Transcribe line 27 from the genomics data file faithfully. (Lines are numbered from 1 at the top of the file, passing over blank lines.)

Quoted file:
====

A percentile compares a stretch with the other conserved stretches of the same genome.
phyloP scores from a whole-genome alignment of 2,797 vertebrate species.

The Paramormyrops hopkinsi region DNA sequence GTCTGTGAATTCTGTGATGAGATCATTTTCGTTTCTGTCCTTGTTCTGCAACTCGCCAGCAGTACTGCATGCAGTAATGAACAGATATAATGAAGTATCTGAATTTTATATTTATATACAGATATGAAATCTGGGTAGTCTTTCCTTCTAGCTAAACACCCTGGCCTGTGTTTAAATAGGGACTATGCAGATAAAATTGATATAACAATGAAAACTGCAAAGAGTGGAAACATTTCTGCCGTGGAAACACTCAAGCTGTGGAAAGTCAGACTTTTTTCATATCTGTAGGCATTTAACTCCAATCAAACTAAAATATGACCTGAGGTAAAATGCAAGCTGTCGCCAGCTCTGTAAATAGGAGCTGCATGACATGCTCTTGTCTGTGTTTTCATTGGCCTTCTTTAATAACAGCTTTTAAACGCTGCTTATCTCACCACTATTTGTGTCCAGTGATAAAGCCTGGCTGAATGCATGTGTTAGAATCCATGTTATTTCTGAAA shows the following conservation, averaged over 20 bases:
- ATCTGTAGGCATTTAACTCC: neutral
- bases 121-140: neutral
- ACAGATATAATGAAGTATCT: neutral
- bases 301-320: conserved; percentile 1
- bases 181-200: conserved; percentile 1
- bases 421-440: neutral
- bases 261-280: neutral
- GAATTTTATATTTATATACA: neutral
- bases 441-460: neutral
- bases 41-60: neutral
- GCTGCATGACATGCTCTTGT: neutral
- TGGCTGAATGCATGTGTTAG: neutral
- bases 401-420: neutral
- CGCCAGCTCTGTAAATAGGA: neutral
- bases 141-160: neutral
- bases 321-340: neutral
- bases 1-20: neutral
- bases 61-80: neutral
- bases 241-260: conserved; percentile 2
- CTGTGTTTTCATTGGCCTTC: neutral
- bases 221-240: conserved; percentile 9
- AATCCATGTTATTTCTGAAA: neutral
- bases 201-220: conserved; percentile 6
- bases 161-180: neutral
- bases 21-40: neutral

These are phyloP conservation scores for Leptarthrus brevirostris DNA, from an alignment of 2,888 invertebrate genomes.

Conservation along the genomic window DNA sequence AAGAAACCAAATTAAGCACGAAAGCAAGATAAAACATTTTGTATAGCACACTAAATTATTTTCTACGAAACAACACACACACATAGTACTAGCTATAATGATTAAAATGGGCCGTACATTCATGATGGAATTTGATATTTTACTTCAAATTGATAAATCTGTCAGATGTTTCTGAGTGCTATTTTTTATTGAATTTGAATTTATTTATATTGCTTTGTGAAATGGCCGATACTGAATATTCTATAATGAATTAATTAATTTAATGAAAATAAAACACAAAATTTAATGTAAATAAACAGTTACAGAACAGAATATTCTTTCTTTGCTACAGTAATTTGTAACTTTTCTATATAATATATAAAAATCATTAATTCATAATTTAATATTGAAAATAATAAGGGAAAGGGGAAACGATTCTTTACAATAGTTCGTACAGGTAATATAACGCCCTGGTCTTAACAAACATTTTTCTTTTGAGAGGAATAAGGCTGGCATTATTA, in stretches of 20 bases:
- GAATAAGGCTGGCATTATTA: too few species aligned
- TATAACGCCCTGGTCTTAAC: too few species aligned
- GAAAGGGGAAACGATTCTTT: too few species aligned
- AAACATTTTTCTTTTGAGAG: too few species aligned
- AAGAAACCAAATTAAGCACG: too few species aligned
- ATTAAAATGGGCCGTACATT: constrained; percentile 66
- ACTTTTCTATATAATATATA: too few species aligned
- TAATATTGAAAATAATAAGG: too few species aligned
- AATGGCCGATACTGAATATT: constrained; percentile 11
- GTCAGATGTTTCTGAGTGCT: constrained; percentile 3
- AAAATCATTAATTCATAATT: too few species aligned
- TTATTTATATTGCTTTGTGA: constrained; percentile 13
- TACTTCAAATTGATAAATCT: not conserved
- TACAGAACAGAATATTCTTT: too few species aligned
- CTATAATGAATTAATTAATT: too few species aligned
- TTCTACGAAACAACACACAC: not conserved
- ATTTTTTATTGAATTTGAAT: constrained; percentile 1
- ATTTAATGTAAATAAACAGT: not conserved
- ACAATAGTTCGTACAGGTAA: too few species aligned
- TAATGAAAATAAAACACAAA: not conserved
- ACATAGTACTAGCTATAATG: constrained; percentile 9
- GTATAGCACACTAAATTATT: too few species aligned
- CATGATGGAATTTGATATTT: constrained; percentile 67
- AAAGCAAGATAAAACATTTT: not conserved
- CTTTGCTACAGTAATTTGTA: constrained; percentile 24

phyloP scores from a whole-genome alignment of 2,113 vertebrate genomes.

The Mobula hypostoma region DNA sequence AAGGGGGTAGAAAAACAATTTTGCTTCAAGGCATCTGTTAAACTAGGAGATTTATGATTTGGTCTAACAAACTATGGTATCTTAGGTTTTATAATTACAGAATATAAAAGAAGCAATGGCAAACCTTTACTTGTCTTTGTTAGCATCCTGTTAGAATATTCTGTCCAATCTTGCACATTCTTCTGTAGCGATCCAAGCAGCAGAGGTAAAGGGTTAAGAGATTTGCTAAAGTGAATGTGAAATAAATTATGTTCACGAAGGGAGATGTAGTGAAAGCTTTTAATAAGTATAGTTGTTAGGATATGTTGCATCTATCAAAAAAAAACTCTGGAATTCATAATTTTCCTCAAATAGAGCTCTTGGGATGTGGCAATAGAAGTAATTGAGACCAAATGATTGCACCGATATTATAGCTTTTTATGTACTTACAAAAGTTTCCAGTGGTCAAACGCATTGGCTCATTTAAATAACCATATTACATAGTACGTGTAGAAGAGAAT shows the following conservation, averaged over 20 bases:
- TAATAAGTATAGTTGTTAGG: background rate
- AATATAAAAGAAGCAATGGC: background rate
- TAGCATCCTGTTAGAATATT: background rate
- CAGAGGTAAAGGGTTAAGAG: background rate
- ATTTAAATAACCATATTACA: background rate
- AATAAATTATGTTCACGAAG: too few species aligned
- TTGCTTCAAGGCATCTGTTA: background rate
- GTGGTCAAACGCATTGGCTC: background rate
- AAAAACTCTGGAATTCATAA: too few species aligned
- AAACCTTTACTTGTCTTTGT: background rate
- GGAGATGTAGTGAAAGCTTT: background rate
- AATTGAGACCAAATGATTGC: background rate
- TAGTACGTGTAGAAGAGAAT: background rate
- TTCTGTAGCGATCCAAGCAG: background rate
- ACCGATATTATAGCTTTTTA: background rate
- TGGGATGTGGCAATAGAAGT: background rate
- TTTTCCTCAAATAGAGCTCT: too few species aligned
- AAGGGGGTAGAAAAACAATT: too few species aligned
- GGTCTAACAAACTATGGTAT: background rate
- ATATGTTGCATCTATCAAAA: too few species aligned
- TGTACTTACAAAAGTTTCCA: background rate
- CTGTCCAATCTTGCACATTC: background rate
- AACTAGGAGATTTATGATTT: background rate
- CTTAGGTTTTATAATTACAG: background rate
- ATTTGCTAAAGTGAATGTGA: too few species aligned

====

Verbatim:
- bases 161-180: neutral